As inflation grows, worries about stretching a dollar are increasing among young people. In this Her Campus article, Mindpath College Health’s Lance Briggs, PNP, offers tips to calm jittered nerves for those worried about their futures.


There are many uncertainties in life that might cause stress in your life, such as a career path or where your relationship stands with someone. For some, the uncertainty surrounding the stability of their finances is a heightened concern, especially for Gen Z. This uncertainty, or money anxiety, has been on the rise lately due to inflation. In an American Psychological Association 2022 survey, 87% of respondents attributed the stress in their lives to the rise in prices of everyday items.

From inflation to lingering bills, money anxiety can have a direct impact on your mental health and happens more often than you think. I talked to a psychologist and financial expert to understand the impact of money anxiety on Gen Z and how to cope with it.

What is money anxiety?

Money anxiety is a reality for many people whether you are financially stable or not. According to a 2020 Mind over Money survey by Capital One, more than three in four Americans report feeling anxious about their financial situation, and 52% have difficulty controlling their financial worries. According to Healthline, money anxiety can be defined as the worry regarding your income or the potential of losing your finances. Simply put, it’s an emotional response to your financial situation.

Money anxiety can look different for everyone. There are more intense cases where you are constantly obsessing over your money, which can be debilitating. It can cause insomnia, lack of sleep, or a hard time focusing. Or you could simply be dealing with a slight worry that might cause you not to look at your bank account.

Lance Briggs, a psychiatric clinician, tells Her Campus, “Money anxiety is a persistent worry related to finances, sometimes even in the absence of an immediate stressor. The most troubling feature of money anxiety to me is it’s often a thief of joy. It’s hard to relax, be present in your relationships and laugh with a persistent sense of dread of insecurity. The thoughts can be hard to turn off and these feelings can manifest physically with flushing skin, raised blood pressure, shortness of breath, and even upset stomach. Essentially every body system can be impacted by money anxiety.”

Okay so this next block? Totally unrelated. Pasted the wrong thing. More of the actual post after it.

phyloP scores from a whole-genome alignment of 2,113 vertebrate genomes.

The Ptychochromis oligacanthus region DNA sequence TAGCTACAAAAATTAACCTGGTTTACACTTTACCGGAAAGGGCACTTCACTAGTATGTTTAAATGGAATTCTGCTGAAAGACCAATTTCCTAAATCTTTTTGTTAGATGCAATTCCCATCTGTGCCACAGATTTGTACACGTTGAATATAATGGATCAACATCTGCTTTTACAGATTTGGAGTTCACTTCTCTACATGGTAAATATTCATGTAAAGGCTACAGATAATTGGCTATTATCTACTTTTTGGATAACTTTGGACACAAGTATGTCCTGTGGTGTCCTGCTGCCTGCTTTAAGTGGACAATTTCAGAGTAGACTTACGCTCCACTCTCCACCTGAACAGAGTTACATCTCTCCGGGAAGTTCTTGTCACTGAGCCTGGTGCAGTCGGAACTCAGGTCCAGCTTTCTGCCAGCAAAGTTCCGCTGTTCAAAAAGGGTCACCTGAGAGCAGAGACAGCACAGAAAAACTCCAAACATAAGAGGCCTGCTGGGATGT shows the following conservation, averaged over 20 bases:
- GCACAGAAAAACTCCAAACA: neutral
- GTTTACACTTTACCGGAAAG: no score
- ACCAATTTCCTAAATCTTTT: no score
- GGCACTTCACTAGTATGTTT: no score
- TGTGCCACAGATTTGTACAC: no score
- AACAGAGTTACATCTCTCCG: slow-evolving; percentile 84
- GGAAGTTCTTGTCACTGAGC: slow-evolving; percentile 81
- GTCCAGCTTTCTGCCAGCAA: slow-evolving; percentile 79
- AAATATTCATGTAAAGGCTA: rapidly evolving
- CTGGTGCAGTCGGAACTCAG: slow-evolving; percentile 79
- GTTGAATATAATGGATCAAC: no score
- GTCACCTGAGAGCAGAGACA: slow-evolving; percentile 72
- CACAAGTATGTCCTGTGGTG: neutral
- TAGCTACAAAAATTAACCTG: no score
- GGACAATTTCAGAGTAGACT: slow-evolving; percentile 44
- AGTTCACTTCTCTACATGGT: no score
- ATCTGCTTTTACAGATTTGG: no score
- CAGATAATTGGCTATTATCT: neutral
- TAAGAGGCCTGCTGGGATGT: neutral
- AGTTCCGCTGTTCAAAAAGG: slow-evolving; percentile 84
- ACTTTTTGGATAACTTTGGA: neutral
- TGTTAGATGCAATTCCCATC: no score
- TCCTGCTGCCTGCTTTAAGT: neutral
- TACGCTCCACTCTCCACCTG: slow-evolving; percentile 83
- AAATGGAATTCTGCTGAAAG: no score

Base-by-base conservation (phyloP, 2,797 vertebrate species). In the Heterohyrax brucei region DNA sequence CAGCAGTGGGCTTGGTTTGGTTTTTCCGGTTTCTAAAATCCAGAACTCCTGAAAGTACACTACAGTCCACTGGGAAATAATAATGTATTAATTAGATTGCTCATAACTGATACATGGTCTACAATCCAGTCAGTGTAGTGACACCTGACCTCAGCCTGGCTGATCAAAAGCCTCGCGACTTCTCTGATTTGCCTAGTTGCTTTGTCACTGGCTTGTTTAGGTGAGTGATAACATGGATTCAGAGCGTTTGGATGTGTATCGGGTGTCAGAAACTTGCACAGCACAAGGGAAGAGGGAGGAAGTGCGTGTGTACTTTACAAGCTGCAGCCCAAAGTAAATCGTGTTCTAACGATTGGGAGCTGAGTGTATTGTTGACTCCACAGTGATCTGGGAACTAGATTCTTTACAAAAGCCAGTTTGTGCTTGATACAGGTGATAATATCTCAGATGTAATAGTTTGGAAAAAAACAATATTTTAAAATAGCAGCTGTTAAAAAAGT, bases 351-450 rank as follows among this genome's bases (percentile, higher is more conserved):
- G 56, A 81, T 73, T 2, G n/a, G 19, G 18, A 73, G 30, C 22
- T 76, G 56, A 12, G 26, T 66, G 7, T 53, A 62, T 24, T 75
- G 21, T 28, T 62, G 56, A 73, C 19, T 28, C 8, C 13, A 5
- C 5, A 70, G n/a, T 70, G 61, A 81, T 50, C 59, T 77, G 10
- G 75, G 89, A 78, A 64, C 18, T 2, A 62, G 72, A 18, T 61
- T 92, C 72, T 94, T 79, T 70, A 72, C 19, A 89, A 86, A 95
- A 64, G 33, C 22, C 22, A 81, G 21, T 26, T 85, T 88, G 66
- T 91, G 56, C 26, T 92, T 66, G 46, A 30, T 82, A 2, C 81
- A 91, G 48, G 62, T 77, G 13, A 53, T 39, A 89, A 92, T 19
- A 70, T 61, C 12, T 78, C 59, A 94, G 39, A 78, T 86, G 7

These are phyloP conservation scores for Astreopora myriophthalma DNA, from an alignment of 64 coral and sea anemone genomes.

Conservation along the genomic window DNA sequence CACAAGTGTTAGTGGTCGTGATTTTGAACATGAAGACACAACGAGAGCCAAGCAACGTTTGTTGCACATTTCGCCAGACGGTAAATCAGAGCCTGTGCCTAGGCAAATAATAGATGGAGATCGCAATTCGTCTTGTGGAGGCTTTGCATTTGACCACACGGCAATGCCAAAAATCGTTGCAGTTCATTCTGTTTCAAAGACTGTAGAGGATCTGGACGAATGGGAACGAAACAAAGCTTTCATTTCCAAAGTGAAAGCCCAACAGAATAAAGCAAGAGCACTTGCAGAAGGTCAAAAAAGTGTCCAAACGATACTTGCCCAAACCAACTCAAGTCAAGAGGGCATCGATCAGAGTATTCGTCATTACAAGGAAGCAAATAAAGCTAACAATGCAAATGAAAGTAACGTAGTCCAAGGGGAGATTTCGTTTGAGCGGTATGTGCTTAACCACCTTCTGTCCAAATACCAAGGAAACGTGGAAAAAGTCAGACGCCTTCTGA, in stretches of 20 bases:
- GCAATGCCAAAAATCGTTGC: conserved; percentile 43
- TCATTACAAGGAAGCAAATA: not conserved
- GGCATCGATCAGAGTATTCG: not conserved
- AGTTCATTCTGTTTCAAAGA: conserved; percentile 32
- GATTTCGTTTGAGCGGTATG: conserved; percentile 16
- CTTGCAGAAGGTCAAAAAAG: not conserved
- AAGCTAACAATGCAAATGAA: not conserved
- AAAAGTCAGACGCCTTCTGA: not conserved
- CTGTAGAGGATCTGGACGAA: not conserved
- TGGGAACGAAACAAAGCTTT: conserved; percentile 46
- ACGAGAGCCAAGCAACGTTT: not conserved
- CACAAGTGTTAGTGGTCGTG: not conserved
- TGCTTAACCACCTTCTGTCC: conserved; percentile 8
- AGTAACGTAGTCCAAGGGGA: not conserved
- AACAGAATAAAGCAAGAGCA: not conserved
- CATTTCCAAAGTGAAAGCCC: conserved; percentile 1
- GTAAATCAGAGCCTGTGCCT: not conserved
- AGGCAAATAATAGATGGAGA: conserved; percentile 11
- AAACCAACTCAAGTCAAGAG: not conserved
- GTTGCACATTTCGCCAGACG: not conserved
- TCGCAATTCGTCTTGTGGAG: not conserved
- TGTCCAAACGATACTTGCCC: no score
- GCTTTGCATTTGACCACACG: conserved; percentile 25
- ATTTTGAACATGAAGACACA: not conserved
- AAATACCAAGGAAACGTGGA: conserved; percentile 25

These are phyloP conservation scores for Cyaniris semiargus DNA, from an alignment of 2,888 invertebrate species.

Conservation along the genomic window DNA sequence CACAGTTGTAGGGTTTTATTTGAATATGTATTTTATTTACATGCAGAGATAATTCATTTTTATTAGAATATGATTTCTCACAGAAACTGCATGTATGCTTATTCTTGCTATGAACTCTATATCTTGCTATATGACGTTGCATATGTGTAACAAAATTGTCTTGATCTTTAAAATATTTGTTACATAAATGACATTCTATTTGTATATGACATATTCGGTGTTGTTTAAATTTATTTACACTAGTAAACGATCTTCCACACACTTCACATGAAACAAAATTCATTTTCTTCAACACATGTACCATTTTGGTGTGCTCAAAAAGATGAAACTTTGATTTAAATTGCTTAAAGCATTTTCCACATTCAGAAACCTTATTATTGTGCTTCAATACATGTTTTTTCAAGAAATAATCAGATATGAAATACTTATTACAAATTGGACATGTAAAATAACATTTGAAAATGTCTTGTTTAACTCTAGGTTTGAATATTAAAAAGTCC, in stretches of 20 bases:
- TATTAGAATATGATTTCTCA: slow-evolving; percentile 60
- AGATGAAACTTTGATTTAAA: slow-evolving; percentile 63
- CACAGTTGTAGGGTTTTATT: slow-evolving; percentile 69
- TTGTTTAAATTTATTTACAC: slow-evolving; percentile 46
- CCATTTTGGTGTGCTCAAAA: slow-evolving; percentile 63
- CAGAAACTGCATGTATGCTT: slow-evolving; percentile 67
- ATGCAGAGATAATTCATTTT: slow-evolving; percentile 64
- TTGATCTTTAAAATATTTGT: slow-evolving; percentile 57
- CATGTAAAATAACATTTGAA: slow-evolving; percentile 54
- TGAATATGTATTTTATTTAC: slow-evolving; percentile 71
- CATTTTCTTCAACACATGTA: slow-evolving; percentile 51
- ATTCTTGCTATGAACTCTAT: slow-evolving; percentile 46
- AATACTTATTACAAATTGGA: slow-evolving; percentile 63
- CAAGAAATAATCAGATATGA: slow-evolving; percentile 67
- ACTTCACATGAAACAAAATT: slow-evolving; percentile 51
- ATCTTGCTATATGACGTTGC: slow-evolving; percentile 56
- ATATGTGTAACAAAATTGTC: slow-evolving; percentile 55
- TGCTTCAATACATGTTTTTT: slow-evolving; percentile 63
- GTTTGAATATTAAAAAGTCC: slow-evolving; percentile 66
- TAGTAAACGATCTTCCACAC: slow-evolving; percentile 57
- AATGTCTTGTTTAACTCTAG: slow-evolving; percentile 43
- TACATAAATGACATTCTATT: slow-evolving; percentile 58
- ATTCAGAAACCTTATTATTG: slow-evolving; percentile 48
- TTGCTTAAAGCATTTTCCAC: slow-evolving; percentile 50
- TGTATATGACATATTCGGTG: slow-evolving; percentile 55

What is at the root of money anxiety?

Anyone can experience money anxiety, but the root of it is what differs. Briggs explains that even those who are secure in their finances can have it because it all stems from experiences. He continues, “Anxiety largely stems from a small almond-shaped tissue in the midbrain called the amygdala, which gives a hashtag or categorization to a set of current experiences. The amygdala is informed by the hippocampus (the tissue of memory or past experiences). Every current experience happening now is categorized by referencing past life events (memory). People that were exposed to an environment of financial insecurity early in life may suffer from the feeling of perpetual financial insecurity, despite having no immediate financial stressors. In these circumstances, the amygdala is triggering a false alarm.”

How your family taught you to think about money can also play a role in money anxiety. Annie Hanson, a financial coach, tells Her Campus, “Others may experience anxiety around money because they were taught that having money was bad and living frugally is a virtue. If you grow up with that belief, it can be a challenge to accept that you suddenly make more money. An example would be a new graduate with a starting salary above what anyone in their family ever made.”

So, if you feel that your money worries aren’t justified because you’re financially stable, know that money anxiety is common and doesn’t mean you have to be in unfortunate circumstances to experience it.

What is the impact on Gen Z?

For Gen Z, money anxiety is becoming a prevalent issue due to the state of the economy. According to a 2021 Credit Karma study, three-quarters of Gen Z experience stress and anxiety due to their finances, and the most common trigger was not having money available for the future.